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MASTERS RACING

Filed under: CYCLE SPORTS COACHED |
Tandem Time Trial Podium

Coach Matson and his tandem partner receive the Silver Medal at the 2011 USA Cycling Masters National Championships for the 110+ Tandem Time Trial. These athletes exemplify the burgeoning competition in masters cycle racing.

Masters racing is the fastest growing demographic in U.S. bicycle racing, and maybe it is time for you to board this train. USA Cycling and most state bicycle racing organizations give you the opportunity to race not only in your Senior ability category, but also in age brackets with competitors your own age. Interestingly, these races are not necessarily slower than their senior category counterparts. In fact, as more and more Cat 1 and Cat 2 racers get older but continue racing, Masters races have become more competitive than ever. You might set a personal time trial record for yourself in an over fifty category only to discover the winner is a 53-year-old Cat 1 racer—who if he had raced in the Cat 1 race that day would have placed in the top 10!

But the real joy of racing Masters is that the guy next to you is like you. He has to balance family, work, and racing just like you do. He has to get up Monday morning and go to work just like you do. There’s a camaraderie in Masters racing that is hard to find in the Senior categories. Masters racers will bang shoulders and butt heads in the sprint, then hang out together in impromptu tail gate parties back in the parking lot. With Endurox and bananas.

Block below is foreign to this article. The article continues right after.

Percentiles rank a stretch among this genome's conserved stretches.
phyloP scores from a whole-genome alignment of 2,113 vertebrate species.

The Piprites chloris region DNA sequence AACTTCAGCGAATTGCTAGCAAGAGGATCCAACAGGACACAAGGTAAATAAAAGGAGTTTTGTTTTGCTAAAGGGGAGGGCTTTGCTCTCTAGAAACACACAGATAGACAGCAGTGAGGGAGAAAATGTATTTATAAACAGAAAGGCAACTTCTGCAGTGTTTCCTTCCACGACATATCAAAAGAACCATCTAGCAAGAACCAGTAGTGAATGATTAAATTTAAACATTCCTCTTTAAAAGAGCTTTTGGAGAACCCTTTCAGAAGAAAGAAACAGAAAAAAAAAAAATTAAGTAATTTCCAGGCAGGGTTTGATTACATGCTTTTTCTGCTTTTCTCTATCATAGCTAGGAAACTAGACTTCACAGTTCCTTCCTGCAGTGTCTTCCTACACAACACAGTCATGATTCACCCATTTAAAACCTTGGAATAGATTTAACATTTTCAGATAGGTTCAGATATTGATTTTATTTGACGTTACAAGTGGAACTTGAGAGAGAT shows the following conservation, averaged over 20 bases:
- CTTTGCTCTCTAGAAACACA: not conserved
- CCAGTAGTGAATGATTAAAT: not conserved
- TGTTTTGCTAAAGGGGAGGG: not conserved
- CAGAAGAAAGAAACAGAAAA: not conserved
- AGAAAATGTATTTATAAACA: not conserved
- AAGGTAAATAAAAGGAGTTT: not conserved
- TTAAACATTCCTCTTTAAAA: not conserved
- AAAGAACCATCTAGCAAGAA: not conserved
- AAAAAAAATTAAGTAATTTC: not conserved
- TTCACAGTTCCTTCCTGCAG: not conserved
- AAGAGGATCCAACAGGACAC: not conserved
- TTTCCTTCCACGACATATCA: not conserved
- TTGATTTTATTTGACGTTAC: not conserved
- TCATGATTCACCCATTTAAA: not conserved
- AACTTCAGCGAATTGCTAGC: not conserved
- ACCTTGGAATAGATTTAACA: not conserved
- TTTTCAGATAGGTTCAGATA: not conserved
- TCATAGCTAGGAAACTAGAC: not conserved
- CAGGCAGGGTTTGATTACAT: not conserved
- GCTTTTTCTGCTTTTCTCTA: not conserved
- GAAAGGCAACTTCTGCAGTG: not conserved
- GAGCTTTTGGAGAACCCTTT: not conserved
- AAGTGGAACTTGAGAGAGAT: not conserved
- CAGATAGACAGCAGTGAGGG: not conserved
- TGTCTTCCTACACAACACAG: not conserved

Masters racing is my specialty, and if you want help making it happen for you, I would love to work with you. With all the demands on your time, having expert help in planning your season and your daily workouts can make all the difference.

As with all racing programs, Masters athletes should train 8–10 hours per week, building to 10–12  hours per week, and then reducing volume when working on V02 max intensity or when racing many weekends in a row. Cat 3 and 2 racers should expect even more volume, especially if they are trying to upgrade to a higher category. While Masters riders don’t have to slow down, adequate recovery is essential for Masters riders, something I will help you monitor and maintain.

And with maturity comes guile and canniness. I’ll suggest ways to trick yourself into finding that extra bit of motivation to train, or how to squeeze in a little more training into your busy schedule. Early morning spin classes, commuting to and from work, late-night sessions on the trainer, splitting your workout into two-a-days: something will work for you and we will just have to figure it out.